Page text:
THE new headteacher at the helm of one of Sheffield’s biggest schools has vowed to transform the troubled academy’s fortunes.
Russell Heritage has pledged to raise pass rates, increase attendance and improve pupils’ behaviour after taking over at Sheffield Springs Academy.
The school, on Hurlfield Road, Arbourthorne, has been plagued by problems in recent years, including having six different headteachers in a short time – but Mr Heritage is determined to look to the future.
He said: “We have a lot of challenges at this school, but there are three main things we need to do to turn this ship around; improve attendance and punctuality, improve the quality of learning and teaching and ensure we have the right leadership so we not only turn around, but keep going in the right direction.
“I want this to be an outstanding school.
“I want our students to get to the age of 16 and have qualifications which enable them to make choices.”
In the short-term, Mr Heritage wants to increase the school’s GCSE pass rates within the academic year.
And he is confident his team can bring the number of pupils achieving at least five A* to C grades at GCSE up by more than 10 percentage points on 2012.
This year, the percentage of pupils achieving five A* to C at GCSE was 31.3 per cent, a slight fall on the 32 per cent rate of 2011 and well below the national average of 58.6.
Mr Heritage wants that figure brought up to 46 per cent by next August.
He said: “At the moment our target for next year’s pass rate is 46 per cent. I want at least 40.”
It is a daunting task for the United Learning-sponsored school, which has struggled with low attendance, high staff turnaround and challenging behaviour since becoming an academy in 2006.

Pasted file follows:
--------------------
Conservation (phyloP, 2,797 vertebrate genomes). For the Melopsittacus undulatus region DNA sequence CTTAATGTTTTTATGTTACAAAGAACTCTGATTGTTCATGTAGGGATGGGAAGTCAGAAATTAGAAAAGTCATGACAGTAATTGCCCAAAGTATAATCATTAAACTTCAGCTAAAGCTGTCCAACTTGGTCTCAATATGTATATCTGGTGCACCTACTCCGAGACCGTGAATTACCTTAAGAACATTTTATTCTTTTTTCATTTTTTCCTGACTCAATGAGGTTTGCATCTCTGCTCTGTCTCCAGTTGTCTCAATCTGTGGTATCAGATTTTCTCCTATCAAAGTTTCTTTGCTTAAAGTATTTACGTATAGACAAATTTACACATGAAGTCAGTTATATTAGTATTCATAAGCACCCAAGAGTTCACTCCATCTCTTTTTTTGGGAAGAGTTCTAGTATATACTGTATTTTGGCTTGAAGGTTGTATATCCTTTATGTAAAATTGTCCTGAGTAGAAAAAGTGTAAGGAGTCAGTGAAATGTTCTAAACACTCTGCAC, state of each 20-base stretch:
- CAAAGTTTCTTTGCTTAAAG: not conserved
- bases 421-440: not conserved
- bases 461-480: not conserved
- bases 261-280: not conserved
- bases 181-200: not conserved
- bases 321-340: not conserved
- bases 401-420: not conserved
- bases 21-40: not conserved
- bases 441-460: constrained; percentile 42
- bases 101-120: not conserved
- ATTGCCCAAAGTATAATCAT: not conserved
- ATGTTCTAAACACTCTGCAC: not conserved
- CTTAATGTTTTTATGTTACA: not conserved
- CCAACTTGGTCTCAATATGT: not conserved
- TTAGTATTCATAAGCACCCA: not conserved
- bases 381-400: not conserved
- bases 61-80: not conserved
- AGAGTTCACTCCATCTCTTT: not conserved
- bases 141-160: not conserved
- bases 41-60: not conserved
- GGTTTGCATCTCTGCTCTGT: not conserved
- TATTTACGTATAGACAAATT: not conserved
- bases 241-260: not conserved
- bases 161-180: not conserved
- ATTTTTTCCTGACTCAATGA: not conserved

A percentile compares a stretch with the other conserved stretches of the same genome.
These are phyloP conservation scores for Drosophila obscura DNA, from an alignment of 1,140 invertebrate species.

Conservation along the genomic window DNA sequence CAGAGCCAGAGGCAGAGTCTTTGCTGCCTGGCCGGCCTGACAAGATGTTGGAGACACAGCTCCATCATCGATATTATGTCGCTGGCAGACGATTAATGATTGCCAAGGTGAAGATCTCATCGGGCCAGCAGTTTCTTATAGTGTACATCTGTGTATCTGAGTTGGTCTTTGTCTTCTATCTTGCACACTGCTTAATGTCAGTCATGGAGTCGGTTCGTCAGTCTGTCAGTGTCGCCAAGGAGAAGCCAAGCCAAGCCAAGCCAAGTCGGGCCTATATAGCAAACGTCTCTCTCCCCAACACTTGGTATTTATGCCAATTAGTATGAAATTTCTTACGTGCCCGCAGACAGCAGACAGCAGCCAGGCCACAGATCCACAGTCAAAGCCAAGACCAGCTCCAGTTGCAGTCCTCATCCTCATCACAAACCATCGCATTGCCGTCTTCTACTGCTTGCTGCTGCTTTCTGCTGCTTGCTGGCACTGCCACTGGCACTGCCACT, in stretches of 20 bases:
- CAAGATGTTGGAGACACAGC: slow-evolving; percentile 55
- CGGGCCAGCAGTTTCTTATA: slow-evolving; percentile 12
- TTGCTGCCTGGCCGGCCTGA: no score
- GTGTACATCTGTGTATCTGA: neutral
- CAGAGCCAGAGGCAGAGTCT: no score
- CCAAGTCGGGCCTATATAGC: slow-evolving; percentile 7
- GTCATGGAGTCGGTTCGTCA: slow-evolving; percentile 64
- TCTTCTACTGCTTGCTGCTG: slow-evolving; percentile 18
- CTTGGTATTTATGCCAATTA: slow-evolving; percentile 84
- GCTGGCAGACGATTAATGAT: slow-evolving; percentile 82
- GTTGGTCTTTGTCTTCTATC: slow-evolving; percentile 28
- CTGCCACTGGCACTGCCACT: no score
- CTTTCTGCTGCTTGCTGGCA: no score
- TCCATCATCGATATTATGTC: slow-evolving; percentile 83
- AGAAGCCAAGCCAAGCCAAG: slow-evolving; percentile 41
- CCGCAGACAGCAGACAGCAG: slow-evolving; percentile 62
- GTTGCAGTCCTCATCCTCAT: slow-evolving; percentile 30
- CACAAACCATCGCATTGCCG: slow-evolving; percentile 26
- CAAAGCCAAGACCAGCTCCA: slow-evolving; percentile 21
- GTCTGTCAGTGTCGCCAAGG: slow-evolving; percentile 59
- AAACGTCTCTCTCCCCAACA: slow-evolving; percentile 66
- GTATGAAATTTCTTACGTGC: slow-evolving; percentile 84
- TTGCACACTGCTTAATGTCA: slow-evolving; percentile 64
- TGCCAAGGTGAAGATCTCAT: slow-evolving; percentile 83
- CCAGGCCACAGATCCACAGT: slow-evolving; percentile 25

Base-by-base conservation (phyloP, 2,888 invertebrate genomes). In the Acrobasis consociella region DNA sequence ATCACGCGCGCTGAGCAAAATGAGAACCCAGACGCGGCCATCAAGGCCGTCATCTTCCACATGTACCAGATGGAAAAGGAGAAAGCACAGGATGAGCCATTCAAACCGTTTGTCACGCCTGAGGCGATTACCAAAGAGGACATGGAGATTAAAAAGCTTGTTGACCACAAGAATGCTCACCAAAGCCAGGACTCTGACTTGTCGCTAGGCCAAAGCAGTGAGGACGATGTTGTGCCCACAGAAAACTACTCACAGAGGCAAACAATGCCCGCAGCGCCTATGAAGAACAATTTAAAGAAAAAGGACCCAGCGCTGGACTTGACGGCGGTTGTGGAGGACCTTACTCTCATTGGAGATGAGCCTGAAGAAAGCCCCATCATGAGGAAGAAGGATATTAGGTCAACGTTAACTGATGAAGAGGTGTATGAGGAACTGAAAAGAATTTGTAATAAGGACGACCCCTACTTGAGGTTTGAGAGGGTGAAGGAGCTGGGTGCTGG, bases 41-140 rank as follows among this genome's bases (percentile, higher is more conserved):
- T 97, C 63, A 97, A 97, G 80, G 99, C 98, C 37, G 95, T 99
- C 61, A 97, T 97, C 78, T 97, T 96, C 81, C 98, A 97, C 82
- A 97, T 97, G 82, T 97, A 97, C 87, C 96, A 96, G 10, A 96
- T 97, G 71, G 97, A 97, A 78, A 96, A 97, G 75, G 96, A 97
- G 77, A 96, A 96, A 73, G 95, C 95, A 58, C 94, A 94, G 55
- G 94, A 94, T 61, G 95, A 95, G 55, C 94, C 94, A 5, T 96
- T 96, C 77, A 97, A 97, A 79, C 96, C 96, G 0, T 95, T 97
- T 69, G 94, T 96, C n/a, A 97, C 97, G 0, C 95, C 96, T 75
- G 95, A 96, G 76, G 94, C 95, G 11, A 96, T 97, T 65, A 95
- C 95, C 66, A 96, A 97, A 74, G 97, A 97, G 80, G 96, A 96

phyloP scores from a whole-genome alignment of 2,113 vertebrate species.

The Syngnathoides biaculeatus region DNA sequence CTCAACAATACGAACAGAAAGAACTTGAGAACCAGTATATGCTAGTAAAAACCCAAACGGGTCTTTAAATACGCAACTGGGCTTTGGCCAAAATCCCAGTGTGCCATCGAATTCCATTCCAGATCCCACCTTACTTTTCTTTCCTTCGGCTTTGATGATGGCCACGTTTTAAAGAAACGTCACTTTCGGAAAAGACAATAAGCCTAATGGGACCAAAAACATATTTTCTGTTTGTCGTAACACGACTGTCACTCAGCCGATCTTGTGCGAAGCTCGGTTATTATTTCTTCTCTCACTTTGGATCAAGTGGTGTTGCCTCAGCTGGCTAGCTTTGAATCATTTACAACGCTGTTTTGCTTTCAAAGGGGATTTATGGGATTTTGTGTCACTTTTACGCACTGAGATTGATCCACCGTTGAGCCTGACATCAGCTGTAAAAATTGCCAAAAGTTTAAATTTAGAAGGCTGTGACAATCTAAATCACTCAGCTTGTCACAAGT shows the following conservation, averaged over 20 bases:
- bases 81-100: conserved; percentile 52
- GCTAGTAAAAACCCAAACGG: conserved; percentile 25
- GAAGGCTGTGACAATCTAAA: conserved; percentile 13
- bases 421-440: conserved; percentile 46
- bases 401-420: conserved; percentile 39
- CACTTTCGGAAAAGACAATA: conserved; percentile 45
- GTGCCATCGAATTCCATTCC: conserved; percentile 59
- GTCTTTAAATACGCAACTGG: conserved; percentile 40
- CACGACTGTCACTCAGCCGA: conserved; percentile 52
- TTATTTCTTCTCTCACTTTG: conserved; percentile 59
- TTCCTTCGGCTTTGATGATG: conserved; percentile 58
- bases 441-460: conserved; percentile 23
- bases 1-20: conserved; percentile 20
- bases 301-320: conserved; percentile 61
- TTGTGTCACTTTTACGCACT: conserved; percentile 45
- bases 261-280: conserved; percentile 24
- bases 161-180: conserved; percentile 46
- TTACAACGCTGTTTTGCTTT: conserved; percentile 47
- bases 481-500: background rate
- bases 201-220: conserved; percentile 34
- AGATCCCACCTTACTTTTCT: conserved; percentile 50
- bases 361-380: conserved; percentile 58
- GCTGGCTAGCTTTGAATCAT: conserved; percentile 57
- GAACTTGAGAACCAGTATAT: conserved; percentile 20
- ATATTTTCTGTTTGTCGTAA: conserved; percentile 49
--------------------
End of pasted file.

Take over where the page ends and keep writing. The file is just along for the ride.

Last year, Ofsted inspectors criticised leadership instability which saw the appointment and departure of six principals in six years.
Restoring stability, raising aspirations of young people and making the school something the community can be proud of, have been outlined as key priorities by Mr Heritage.
And progress is already being made, with the appointment of 25 new teachers who began teaching in September.
The progress of Year 11 pupils taking their exams next summer is also being rigorously monitored to ensure all youngsters reach their full potential.
The school is located in one of Sheffield’s most deprived wards, but Mr Heritage is keen to distance the school from that tag.
He said: “Our ethos is that no matter what your background is, you can achieve.”
He was speaking ahead of an Ofsted report which will be published in the coming weeks.
Just seven days into Mr Heritage’s new role, officers from the education watchdog conducted a two-day inspection of the school – and he believes their findings will reflect a lot of the problems which are already being acted upon.
He has written a letter to parents of the 1,044 pupils, aged 11 to 19, to outline his vision for the future.
He said: “We expect Ofsted to recognise the challenges we face, the fact our attainment levels are not where they should be and that our attendance and some of the behaviour from the students is not as we want it.
“However, we feel we now are able to move forward and address issues to make this a better school.”
Janet Woods, director of development for United Learning Trust, said: “We know there are key challenges, but we think we have the right people in the right place to move this school on.”